Nearly 100 people, including civilians, have been killed as fighting rages between Armenian and Azerbaijani forces over the disputed Nagorno-Karbakh region.
The mountain enclave is recognized as part of Azerbaijan, but was run by the Armenians after the end of a war in 1994.
The self-proclaimed republic has since Sunday reported 84 military deaths, as well as civilian victims.
Azerbaijan has not disclosed its military losses, but has confirmed the deaths of seven civilians.
The battle, which began three days ago, is now seen coming out of Nagorno-Karabakh.
On Tuesday, Armenia’s Ministry of Defense said a passenger bus collided with an Azerbaijani drone in the eastern Armenian city of Vorden. No casualties were reported.
Azerbaijan said that two Azerbaijan civilians died in Azerbaijan on Monday after the death of five people of the same family a day earlier.
What is behind the conflict?
- Nagorno-Karabakh: Armenian with fighting mood
- Nagorno-Karbakh: BBC visits the border area of Azerbaijan
- Learn more about Nagorno-Karabakh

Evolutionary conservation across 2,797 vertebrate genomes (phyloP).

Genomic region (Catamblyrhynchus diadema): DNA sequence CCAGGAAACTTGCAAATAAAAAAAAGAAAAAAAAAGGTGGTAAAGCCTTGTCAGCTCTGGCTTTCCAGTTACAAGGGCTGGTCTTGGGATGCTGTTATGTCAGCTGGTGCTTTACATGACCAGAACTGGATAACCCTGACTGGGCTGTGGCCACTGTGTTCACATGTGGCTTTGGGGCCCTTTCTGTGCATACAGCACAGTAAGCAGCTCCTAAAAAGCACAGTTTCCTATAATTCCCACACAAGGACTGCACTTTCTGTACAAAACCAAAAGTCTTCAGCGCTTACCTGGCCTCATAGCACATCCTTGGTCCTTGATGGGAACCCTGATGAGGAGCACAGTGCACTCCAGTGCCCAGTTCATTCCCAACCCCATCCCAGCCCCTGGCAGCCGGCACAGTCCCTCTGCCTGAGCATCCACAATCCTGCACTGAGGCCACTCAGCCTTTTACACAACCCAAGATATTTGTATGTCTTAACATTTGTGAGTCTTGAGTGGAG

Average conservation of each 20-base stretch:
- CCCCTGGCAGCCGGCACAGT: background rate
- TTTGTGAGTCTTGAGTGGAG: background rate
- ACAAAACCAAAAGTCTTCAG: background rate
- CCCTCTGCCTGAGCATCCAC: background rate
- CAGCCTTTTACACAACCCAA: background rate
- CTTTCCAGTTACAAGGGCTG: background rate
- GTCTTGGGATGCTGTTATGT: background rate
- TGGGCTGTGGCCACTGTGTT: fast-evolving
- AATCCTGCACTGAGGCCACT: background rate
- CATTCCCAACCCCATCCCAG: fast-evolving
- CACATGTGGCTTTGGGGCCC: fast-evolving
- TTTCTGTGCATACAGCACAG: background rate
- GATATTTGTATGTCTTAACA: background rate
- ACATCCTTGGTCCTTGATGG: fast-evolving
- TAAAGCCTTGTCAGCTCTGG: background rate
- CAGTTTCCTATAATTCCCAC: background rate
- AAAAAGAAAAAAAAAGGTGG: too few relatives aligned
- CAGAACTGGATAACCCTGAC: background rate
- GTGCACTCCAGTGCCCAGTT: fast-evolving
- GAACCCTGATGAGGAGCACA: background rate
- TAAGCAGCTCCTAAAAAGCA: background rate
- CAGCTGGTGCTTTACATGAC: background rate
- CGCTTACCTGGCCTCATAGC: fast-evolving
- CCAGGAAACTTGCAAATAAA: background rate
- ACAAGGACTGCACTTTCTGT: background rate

The fight appears to be the heaviest in the conflict since 2016, and is due to hold emergency talks on the UN Security Council issue later on Tuesday.
Both Armenia and Azerbaijan – who have already mobilized more troops and declared martial law in some areas – blame each other for starting the fight.
There are growing concerns that other countries may be directly involved in the conflict in the strategic Caucasus region.
Turkey has already openly supported Azerbaijan, while Russia – which has a military base in Armenia – has called for an immediate ceasefire.
Nagorno-Karabakh – Key facts
- Approximately 4,400 sq km (1,700 sq mi) of hilly area
- Traditionally inhabited by Christian Armenian and Muslim Turks
- In the Soviet era, it became an autonomous region within the Republic of Azerbaijan
- Internationally recognized as part of Azerbaijan, but most of the population is ethnic Armenian
- It is estimated that one million people were displaced by the war in 1988–1994, and about 30,000 died.
- The separatist forces occupied some additional area around the enclave in Azerbaijan
- The deadlock has remained largely intact since the 1994 ceasefire
- Turkey openly supports Azerbaijan
- Russia has a military base in Armenia